For example: explore the skylight and French doors options to get more natural light into the yurt during daylight hours, requiring less electricity. Discuss limited demand options for hot water, electricity, and lighting. It’s a yurt we are talking about, not grandma’s rambler!

Cover of Steven Hatch's book, Practical Yurts: Building and Living in a Low Cost Alternative Structure:

Ask questions – lots of questions! Start with mobile homes in the area – what R value to they have? Why are they calculated differently from stick built houses, but yurts have to comply with the R-value of a permanent residence? Is a yurt less permanent than a doublewide? Be persistent, share, teach, listen, learn, discuss. Repeat!

A mutually beneficial outcome just might happen when you educate the permit official about yurts and radiant barrier insulation and empower their help to assist you with complying with an alternative energy code using site-recovered energy and on-site renewable energy. Use your enthusiasm to explain to the official that alternative, sustainable, off-the-grid options will benefit the planet far more than your low R-value yurt will hurt the planet.

PERMITS

Do I need a permit for a Yurt?

Please note that permit regulations vary in different locations and sometimes they vary within the same county or state, so the bottom line is to do your homework! It is not our responsibility to find out if you can have a yurt on your property.

We cannot possibly keep up with changes from every building department across North America. Some Planning Departments will view a yurt as a “Temporary Membrane Structure” especially if it is for recreational use only. Others view it as a residence in which you would need to comply with the Energy Code and the R-Value required. Yurts do not have traditional batting insulation and therefore will not pass the Energy Code in which case you couldn’t get a permit to live in a yurt as your primary residence.

Rainier Outdoor is not responsible for past, present or future yurt purchases that do not meet Energy Code specifications and any potential ‘loss of use’ ramifications.

Dana the yurt girl with Vu posing in front of the yurt insulation

SHIPPING

The DIY Kits sold by Rainier Outdoor does not include shipping costs. This is because we ship all over the world and the shipping costs associated with these large crates is determined by size and weight of the crate(s) and the distance they must travel. At checkout you have the option to select “Will Call /Pickup“ OR ”Rainier Shipment Service”.

Dana the yurt girl with Vu posing in front of the yurt insulation
  1. “Will Call”: This entails that you work with your Rainier Rep to determine what size truck or truck-trailer combination you would need to rent or borrow to pick up your order at our facility in Tukwila, WA. Inset wheel-wells like those found in the back of a U-Haul truck will not allow us to set down the main crate on the floor of the truck box. Pay close attention to door height and floor or ‘deck’ space when renting your truck. Showing up with a trailer with side rails, higher-than-deck wheel wells, back gates etc all affect how our fork lift can load. Many times we simply can’t load the entire order due to insufficient space. Work it out on paper first – make sure you have the space needed. (*We call this…” Don’t be that guy!”)

  2. “Commercial Pick Up”: The customer arranges a Commercial Carrier to pick up the load. We encourage you to make sure that there will be room on the truck for your order. We have had trucks show up completely full expecting to load our huge crates on top of their load – see photos.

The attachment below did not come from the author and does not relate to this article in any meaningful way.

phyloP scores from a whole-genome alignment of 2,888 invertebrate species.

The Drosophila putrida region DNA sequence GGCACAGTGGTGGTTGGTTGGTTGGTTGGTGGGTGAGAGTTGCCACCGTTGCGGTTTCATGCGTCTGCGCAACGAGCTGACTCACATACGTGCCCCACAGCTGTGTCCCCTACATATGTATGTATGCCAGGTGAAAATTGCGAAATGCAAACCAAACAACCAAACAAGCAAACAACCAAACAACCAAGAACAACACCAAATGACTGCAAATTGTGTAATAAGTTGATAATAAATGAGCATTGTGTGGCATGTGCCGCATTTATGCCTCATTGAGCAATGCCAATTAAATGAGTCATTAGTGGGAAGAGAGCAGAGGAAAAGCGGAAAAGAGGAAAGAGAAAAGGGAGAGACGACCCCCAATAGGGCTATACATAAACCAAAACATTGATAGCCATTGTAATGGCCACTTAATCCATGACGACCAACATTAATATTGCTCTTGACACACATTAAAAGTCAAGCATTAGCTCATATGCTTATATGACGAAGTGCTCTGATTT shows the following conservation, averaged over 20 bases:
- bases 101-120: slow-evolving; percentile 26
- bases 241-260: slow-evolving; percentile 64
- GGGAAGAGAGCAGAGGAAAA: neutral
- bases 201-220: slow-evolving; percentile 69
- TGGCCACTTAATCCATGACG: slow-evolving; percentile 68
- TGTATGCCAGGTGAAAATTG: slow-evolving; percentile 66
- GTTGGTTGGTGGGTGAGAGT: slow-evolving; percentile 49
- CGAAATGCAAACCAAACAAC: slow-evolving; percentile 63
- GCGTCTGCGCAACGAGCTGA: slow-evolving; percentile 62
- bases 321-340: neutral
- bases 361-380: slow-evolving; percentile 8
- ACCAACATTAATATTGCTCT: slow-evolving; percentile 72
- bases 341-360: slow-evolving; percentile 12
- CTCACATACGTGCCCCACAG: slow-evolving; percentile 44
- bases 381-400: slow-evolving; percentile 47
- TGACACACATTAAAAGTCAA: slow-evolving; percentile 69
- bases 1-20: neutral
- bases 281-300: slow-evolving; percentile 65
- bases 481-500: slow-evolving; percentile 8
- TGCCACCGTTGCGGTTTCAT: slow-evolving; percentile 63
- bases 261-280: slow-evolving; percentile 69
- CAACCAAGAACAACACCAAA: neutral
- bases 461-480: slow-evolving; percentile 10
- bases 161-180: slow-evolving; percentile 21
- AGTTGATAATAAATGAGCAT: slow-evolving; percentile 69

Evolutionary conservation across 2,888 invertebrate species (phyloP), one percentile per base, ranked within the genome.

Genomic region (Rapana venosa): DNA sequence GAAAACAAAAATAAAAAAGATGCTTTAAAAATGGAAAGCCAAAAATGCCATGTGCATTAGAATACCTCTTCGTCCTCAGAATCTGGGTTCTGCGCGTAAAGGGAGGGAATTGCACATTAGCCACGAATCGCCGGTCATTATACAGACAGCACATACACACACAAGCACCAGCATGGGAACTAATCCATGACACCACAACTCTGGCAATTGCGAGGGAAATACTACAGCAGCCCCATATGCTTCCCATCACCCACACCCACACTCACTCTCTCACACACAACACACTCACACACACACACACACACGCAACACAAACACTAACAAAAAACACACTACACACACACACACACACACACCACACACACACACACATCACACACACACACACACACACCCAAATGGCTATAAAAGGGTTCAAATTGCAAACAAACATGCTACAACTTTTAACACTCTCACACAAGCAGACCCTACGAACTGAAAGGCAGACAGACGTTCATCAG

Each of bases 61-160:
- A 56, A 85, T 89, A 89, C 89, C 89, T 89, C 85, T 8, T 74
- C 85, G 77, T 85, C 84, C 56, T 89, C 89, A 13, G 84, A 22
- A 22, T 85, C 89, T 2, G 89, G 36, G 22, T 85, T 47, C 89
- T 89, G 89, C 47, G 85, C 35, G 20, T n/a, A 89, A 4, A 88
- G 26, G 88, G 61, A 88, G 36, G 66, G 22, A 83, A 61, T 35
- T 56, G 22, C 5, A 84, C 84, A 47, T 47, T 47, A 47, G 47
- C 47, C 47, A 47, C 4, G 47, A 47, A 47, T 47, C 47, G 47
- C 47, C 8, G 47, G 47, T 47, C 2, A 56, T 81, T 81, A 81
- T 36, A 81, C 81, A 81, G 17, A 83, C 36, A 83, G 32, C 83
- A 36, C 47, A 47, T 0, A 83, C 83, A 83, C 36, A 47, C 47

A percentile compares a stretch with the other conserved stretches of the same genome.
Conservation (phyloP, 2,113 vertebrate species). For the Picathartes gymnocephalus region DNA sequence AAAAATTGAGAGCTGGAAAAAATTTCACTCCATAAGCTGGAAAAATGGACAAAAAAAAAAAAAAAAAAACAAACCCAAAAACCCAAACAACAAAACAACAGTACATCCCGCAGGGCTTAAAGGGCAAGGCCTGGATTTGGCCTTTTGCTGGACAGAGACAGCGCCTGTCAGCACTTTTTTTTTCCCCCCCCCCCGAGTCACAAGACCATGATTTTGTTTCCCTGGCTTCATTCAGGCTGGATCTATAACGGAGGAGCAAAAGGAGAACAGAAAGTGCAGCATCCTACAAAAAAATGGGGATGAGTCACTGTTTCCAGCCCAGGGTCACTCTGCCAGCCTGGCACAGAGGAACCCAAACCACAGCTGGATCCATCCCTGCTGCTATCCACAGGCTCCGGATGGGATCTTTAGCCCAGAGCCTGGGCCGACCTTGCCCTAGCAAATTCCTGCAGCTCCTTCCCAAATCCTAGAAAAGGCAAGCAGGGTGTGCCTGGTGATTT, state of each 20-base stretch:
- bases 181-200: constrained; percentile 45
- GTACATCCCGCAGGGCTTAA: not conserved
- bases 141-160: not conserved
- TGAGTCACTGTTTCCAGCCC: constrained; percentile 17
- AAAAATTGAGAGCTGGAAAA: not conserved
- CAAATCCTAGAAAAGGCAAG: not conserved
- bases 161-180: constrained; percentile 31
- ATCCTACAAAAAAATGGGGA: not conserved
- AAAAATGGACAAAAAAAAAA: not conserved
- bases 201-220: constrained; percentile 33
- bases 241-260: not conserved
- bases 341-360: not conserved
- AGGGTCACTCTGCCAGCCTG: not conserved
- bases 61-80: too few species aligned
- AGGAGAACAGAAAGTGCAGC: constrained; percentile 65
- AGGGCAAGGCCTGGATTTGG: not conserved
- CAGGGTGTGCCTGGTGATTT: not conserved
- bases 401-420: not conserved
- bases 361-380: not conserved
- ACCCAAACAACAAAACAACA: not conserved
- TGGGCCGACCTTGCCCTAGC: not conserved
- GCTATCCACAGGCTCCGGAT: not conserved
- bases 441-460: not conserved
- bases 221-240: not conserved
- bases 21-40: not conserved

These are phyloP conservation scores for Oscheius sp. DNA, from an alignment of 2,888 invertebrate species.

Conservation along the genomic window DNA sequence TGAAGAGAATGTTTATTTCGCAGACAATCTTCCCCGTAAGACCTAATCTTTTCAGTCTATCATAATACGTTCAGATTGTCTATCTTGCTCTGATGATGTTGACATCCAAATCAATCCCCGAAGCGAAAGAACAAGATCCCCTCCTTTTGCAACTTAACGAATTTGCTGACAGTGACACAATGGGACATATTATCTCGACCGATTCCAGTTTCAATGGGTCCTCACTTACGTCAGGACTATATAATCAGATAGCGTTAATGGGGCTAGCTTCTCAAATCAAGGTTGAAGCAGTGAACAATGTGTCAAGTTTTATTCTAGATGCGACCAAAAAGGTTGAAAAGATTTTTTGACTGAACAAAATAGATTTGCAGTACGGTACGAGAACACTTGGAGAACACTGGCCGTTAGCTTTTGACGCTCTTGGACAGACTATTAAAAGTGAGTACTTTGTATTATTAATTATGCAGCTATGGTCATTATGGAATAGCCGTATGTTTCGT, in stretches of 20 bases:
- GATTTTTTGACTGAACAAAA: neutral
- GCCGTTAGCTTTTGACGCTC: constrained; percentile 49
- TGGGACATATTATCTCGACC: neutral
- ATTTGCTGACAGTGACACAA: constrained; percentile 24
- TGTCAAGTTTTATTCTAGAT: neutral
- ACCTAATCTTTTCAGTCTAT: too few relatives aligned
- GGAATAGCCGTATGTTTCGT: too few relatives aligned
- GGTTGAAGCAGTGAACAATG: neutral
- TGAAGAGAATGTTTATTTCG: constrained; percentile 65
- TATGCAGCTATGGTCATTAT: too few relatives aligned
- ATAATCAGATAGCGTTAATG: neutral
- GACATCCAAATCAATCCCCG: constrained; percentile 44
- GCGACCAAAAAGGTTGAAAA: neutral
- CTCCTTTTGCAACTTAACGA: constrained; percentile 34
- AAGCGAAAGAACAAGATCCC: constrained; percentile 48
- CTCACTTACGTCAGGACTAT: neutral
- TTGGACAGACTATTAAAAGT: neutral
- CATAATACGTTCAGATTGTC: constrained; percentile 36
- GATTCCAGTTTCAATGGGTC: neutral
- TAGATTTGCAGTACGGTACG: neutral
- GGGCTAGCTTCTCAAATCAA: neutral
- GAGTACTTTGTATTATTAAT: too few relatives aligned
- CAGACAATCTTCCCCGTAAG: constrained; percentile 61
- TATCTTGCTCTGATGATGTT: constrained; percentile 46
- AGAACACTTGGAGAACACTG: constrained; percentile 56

All Commercial Carrier pick-ups MUST have a B.O.L (Bill of Lading) either printed and with the driver or emailed to our Shipping Department PRIOR to arriving. No load-out happens without it.

  3. “Rainier Shipping Service”: For an additional fee at checkout, we will arrange for a Commercial Carrier to pick up your order (and perhaps SIPS) and deliver to your desired location. This best-case scenario takes all the hassle away and leaves the handling to us. Based on the load size, destination and off-loading options we act on your behalf to get your investment to where it needs to go. This service still requires a forklift or work-party, to be organized by the customer, at the destination.

    Rainier Shipment Service is for large order shipments only and does not include international shipments, or shipments to AK, HI, PR

Off-Loading

Okay so the truck has left our facility and shortly will be at your property. How in the heck do you get those huge crates off the truck?

There are really only three options and if at all possible, go for the first one!

  1. Rent a forklift for a day. It won’t break-the-bank and your crates are offloaded in one piece safe and sound until your install crew arrives.

    Some folks have been creative and had their shipment delivered to the local lumber store where they purchased their lumber package for the platform. The larger lumber yards all have forklifts. Then you show up with a truck caravan to take the crates to your property. You can negotiate what to pay the lumber yard for their time and efforts. Usually a ‘Benjamin’ will do the trick.

  2. Next option is to rent the truck or trailer for an extended period of time and offload as needed during the yurt build. This is brilliant! Most truck rental companies have a reasonable 5- or 7-day rate. Be sure to ask our loading-team to position the crates with the “This End Opens” side ‘out’ so you can access it.

  3. Last option is the “barnyard scramble”. If you absolutely cannot get a forklift to your property, then you are calling 4 or 5 of your strongest buddies and laying down a huge clean tarp. When the truck arrives, the driver will only wait a reasonable amount of time before he charges you- so be organized! Have charged-ready to go drills and extra batty-packs. Have two people hop up in the truck and open the crates. Hand down the contents of one crate at a time to the receivers on the ground.

  4. Organize ‘like’ things together and keep fragile things like the dome in a secure area. (Don’t be that guy who drove over his dome off to the side in a grass field)

RESOURCES